Morris From America tells the story of a 13 year old boy (Markees Christmas) whose father (Craig Robinson) moves them to Germany for his job. Young Mo has to adjust to his new life in a strange land, while also dealing with normal adolescent obstacles. It’s a simple premise, but a journey worth following nonetheless.
Coming-of-age stories are nothing new, and Morris hits all of the usual beats. Mo struggles to fit in with his peers, he’s presented with drugs and alcohol, and then there’s the awkward teenage love interest (“there’s always a girl Mo,” as his father tells him). It’s a tried and true formula, but writer/director Chad Hartigan at least tries to put a fresh spin on it to keep the audience interested.
By moving Morris to Germany, Hartigan takes the teen’s isolation to a whole new level. Mo doesn’t just feel like an outsider; he is one. He literally doesn’t speak the same language as those around him. Plus he’s the only black kid in the town, which adds prejudice to his list of problems (when a joint is found near the youth center, Morris is the first one questioned).
But even with the slight twist, the overall story can still feel pretty paint-by-numbers at times. It’s just not compelling to watch Morris get picked on at the youth center, or to see him be strung along by the cute, rebellious older girl. In fact, these are the scenes where I wanted to check out mentally. And I would have if it weren’t for the smaller, more intimate moments that save the film from mediocrity and make it all worthwhile.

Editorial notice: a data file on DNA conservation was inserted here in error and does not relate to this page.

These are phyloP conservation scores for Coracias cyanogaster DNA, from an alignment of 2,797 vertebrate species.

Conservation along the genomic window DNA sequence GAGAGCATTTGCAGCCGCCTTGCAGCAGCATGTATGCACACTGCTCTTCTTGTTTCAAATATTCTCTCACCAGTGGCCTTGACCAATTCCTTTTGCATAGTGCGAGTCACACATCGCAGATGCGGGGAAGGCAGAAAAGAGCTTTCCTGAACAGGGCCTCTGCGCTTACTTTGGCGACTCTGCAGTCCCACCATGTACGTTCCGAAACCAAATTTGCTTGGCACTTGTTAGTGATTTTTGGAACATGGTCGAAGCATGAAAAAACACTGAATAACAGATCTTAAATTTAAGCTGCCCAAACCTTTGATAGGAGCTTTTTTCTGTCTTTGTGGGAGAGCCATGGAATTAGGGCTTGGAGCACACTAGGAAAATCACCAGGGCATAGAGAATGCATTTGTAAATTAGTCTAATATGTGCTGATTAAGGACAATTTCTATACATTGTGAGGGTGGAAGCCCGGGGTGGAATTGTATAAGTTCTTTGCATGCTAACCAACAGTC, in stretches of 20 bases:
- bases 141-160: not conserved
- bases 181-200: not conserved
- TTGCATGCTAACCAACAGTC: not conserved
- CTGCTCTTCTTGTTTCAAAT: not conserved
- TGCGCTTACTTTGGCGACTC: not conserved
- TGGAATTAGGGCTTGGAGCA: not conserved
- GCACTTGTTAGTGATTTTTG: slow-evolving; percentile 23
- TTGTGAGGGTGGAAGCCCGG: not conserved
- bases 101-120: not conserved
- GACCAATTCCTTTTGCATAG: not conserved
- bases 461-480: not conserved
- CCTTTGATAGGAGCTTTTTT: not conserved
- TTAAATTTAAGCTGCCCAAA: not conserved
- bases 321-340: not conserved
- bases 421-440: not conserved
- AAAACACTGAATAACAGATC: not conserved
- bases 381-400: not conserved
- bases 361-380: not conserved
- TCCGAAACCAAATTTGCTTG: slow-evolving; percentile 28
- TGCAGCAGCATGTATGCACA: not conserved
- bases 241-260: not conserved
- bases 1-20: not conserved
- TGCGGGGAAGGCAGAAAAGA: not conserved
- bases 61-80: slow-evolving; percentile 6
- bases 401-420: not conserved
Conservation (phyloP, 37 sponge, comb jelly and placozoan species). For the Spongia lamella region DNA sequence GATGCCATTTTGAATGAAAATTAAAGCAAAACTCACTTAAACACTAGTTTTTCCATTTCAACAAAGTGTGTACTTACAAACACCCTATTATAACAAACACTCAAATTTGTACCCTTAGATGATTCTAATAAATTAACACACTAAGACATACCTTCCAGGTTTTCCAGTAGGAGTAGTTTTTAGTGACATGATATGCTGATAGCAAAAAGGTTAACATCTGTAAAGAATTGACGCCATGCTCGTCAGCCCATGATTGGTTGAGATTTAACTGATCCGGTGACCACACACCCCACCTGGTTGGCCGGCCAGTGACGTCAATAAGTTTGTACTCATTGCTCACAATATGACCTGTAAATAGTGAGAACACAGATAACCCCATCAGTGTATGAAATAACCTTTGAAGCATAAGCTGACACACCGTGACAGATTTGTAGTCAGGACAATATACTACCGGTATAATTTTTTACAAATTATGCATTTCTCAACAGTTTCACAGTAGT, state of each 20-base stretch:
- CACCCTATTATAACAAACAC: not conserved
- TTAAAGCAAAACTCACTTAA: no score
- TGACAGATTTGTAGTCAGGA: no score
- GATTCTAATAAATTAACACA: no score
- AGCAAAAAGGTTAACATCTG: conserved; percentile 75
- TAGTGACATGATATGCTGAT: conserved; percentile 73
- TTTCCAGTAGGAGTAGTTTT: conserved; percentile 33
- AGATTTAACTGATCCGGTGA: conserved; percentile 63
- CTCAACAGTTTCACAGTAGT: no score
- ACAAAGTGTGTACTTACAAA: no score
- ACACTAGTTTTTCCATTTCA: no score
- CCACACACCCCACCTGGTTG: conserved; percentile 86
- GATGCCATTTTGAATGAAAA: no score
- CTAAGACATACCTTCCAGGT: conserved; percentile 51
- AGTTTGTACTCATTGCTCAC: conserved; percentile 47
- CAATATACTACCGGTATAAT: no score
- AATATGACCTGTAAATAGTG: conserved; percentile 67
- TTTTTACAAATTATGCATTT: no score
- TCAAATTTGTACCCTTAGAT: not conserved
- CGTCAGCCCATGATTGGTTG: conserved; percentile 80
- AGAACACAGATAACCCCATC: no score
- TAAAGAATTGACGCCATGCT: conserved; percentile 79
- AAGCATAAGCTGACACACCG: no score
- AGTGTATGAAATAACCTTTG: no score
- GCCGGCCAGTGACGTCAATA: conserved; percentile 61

Craig Robinson knocks it out of the park as Morris’ dad Curtis, and his chemistry with Markees Christmas couldn’t be better. Their father-son dynamic alone is worth the price of admission, and makes for the most pure and charming scenes of the entire movie. Robinson actually delivers a few powerful solo scenes as well; it’s a pity that there weren’t more of them.
That’s actually the biggest gripe with Morris From America: Hartigan introduces elements with a ton of promise, but doesn’t develop them far enough. Curtis is a single father still dealing with the loss of his wife, but the script barely scratches the surface of this. Robinson could’ve been given a much largest subplot to play with; it would’ve been great based on the handful of dramatic scenes he did have. It’s a small gripe, but one still worth mentioning.
Overall, Morris From America is a good film with a lot of promise. It’s worth watching, especially for Craig Robinson’s performance and his chemistry with newcomer Markees Christmas, but don’t expect it to usurp your current favorite coming-of-age story.